NEW DELHI: India and Israel have a "truly special" relationship and since the visit of Prime Minister Narendra Modi to that country in 2017, the ties between the two nations have "really taken off", External Affairs Minister S Jaishankar said on Thursday.
In his address as a Guest of Honour at the celebrations held here marking the 74th Independence Day of Israel, the EAM said, for him the 2017 visit of Modi, the first by an Indian PM to Israel, was a "goosebumps moment" for him.
Modi had visited the Jewish state in July 2017, and this year also marks 30 years of the full diplomatic relations between the two countries.
"This year is also the 75th year of our Independence, and these significant milestones in our respective countries help us look to the horizons of our expanding relationship," Jaishankar said.
Israel's Ambassador to India Naor Gilon recalled the historic cultural ties between the two countries and contributions made by Jewish immigrants in India, in the field of cinema, education, industry and philanthropy historically.
The Indian foreign minister also acknowledged the contributions of Jewish community in India in various fields in his address.
"When I look back at our relationship, in the last several years that I have been associated with, for me the goosebumps moment in a way was at Tel Aviv, when the PM visited Israel in July 2017, first Indian PM to visit Israel.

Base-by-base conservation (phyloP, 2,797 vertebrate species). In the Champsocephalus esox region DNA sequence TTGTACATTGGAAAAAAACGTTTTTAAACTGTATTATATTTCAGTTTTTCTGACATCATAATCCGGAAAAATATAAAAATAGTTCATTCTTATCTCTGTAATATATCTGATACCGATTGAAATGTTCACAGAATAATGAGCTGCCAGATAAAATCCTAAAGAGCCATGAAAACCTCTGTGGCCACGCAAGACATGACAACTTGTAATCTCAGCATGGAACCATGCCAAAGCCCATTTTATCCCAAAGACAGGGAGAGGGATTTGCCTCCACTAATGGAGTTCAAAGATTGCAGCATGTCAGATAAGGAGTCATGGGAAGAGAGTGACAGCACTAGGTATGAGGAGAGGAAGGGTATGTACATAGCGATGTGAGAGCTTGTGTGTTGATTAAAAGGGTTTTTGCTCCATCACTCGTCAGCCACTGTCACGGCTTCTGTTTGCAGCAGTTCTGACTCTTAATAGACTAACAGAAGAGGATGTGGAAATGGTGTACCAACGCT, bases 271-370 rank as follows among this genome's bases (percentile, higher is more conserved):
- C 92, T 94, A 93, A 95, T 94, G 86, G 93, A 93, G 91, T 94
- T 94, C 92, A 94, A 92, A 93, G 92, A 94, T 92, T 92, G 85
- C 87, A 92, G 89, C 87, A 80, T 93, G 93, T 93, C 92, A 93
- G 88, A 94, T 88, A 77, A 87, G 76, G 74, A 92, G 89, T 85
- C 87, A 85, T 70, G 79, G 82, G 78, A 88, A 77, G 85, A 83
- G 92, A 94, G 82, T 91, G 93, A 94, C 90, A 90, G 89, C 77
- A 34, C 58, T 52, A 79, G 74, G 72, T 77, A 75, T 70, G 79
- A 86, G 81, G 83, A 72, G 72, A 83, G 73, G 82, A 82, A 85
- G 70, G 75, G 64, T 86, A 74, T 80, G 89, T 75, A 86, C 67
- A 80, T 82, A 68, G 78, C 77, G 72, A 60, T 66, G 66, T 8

And, since then our relationship has really taken off," he said.
The minister also said that despite the geographical distance, the affinity between the peoples of the two countries is "so visible" that strengthen the bonds and help explore new connections.
Focus is on knowledge-based relationship and Israel is an "important partner" in 'Make-in-India' relationship, he added.
The Israeli envoy and the Indian foreign minister later raised a toast to mark the bilateral ties, and the 74th anniversary of Israeli Independence Day.
Jaishankar, who greeted guests by saying "Shalom! Namaste!" also said that Israeli PM Naftali Bennet was earlier scheduled to visit India, but he couldn't.
"And, whenever he visits India, he will be accorded a very, very warm welcome," he said.
The foreign minister also touched upon a range of sectors where the bilateral cooperation can be further strengthened.
Ambassador Gilon in his address asserted that he was "quite optimistic" about the next 30 years of Indo-Israeli relationship.
He also spoke about an MoU lined up with Karnataka in the coming days in the field of semiconductor technology, and pitched for expanding the number of centres of excellence in India.